Most helpful critical review
65 of 71 people found the following review helpful
on 26 November 2002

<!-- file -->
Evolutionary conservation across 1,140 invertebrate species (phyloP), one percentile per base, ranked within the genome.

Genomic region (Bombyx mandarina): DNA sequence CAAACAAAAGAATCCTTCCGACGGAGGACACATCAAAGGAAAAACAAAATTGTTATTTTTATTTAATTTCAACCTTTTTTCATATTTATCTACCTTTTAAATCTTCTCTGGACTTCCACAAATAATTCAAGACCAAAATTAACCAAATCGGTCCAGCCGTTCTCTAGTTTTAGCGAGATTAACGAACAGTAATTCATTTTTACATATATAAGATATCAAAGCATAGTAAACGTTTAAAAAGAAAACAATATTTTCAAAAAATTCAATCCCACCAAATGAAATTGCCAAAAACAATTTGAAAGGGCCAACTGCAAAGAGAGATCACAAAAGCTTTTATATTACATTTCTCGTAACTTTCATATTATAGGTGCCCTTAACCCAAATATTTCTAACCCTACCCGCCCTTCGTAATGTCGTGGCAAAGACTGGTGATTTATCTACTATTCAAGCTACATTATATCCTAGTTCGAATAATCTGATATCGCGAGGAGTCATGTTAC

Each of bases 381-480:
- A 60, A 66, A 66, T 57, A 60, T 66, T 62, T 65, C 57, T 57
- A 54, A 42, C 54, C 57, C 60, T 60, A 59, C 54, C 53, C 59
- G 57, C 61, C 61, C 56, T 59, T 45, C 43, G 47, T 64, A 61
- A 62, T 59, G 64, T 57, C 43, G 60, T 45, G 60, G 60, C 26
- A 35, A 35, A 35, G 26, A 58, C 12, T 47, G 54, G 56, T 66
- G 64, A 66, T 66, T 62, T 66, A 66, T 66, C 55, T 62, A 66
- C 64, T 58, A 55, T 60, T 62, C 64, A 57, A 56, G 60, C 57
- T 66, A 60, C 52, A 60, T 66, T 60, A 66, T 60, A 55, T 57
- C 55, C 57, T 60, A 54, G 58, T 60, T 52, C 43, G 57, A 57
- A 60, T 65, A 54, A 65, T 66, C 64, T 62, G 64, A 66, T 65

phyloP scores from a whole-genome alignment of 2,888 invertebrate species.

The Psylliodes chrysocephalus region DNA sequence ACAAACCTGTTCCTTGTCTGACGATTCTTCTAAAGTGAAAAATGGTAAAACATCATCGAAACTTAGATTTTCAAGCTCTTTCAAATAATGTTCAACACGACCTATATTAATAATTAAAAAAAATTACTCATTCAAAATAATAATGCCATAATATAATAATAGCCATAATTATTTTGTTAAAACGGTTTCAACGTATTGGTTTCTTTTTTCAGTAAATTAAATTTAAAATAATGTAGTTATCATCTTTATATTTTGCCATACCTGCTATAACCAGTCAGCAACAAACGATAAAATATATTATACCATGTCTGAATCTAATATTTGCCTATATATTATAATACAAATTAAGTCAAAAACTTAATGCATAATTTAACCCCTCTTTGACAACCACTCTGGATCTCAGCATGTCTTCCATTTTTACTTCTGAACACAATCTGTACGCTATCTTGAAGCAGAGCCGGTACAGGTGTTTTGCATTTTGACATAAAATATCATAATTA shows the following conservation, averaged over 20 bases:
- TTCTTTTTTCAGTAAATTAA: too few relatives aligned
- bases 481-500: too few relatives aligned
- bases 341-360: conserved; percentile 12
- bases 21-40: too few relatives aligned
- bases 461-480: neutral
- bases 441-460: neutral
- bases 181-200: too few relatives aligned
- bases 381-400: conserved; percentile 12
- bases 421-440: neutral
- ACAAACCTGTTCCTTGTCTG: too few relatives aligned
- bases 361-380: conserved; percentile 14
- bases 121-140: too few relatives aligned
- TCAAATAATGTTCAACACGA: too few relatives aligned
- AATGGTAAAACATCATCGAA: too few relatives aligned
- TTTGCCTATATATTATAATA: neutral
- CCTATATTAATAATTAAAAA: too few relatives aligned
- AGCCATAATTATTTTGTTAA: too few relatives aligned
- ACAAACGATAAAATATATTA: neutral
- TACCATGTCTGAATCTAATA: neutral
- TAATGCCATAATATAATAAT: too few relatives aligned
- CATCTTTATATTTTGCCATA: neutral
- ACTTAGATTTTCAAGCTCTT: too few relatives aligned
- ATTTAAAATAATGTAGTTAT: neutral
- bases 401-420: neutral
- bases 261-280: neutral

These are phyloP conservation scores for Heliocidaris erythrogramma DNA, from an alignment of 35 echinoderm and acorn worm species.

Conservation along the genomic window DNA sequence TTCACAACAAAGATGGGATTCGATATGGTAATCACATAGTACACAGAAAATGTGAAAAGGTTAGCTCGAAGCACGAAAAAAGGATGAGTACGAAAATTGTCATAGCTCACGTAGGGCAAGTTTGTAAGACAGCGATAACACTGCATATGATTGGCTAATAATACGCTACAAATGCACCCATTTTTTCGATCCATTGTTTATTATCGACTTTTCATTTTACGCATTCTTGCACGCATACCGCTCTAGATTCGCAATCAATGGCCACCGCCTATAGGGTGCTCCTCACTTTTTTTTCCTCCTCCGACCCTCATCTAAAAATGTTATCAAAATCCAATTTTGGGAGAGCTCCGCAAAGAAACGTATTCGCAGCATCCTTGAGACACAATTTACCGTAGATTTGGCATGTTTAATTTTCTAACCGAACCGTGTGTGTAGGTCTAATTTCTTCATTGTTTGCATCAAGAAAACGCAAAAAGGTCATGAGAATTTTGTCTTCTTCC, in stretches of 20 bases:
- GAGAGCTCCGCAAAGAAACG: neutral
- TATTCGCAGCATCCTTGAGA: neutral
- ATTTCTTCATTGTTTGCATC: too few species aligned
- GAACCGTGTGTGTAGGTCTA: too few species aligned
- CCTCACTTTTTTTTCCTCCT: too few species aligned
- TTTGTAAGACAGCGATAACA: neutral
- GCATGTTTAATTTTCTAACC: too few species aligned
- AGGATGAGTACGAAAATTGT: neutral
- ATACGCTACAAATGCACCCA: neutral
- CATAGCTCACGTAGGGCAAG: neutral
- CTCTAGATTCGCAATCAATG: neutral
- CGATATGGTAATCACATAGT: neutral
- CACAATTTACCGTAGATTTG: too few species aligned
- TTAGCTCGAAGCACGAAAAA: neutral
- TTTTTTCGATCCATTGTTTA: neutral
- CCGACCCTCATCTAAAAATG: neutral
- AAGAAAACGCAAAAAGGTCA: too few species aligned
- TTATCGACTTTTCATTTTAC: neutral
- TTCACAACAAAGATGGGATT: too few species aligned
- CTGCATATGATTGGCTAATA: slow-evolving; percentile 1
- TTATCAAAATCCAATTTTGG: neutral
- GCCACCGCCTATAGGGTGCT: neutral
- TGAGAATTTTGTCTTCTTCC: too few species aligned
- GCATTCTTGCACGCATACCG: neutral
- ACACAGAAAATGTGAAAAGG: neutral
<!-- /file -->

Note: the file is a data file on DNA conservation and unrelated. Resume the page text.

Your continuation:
Let me start off this review by saying that I am a great admirer of Mr. Schama. I have read "Citizens", "Landscape And Memory" and "Rembrandt's Eyes" and thought they were all wonderful. I would give all of those books a 5 star rating. So, what happened here? I think what happened was that Mr. Schama was being pulled in 2 different directions. This book is meant to accompany the television programs that the author is hosting for the BBC. Instead of just writing whatever book he might ordinarily have written, I think Mr. Schama was hindered by the restrictions the TV format placed on him. For the TV shows he had to come up with various "hooks", a few well-known personalities that would help him illustrate whatever point or points he was trying to make at that place in the narrative. Additionally, the television format required Mr. Schama to be ruthlessly selective in what he chose to include or exclude. There just isn't the time to put in everything that you'd like to. These requirements distort the writing process. Mr. Schama is aware of the problem and addresses it in the preface to the book. But this "preemptive strike", this acknowledgement by the author that he is aware of the problem, doesn't make the problem go away. The author is such a good historian, and such a good writer, that this book is still well-worth reading. Mr. Schama has pulled out, like rabbits from a hat, some interesting tales of little-known historical figures. Here we have Thomas Day, a great believer in the theories of Jean-Jacques Rousseau: "...Day...believed in the inter-connectedness of all created life and was therefore a vegetarian...Would he want to treat all creatures with the same consideration, asked a sardonic lawyer friend, even spiders? Would he not want to kill them? 'No,' answered Day, 'I don't know that I have a right. Suppose that a superior being said to a companion- "Kill that lawyer." How should you like it? And a lawyer is more noxious to most people than a spider.'....(Day's) peculiar life ended abruptly in September 1789 in his 42nd year, during an experiment to test his pet theories about taming horses with gentleness rather than breaking them. An unbroken colt he was riding failed to respond to the tender touch, and threw Day on his head." The book is filled with nice touches like this. There are many entertaining anecdotes about the well-known, such as Wordsworth, Coleridge, Queen Victoria, George Orwell, Winston Churchill, etc.....and the not-so-well-known, such as Mr. Day. This provides a counterbalance to the heavyweight material....for example, the intricacies of British politics (Pitt vs. Fox; Gladstone vs. Disraeli; Labour vs. Liberal vs. Conservative); the big-issues (home-rule for Ireland, Scotland and Wales; women's suffrage; the Raj; industrialization; the gap between rich and poor, etc.). But, despite the quality of both Mr. Schama's thinking and writing, in the end we feel strangely unsatisfied. There are flashes of brilliance but also many areas of darkness. Too much has been left out. Despite what you might have anticipated by the book starting with 1776, there is nothing here concerning the American Revolution; a handful of pages concerning the 20 year struggle against Napoleonic France; no mention of the War Of 1812; virtually nothing on the Crimean and Boer Wars, or WWI; nothing on the relationship between Britain and South Africa, or Britain and Canada, or Britain and Australia/New Zealand, etc.; and, surprisingly, considering Mr. Schama's wide-ranging interests, except for mentioning some writers, there is very little cultural history contained in these pages- nothing about art, music, dance, architecture, etc.; and almost no mention of scientific and technological achievements. So, if you are a fan of Mr. Schama, read this book for the beautiful prose and for the author's always interesting insights concerning the areas he has chosen to cover. But, if you are looking for a detailed, all-inclusive history of Great Britain- you will need to look elsewhere.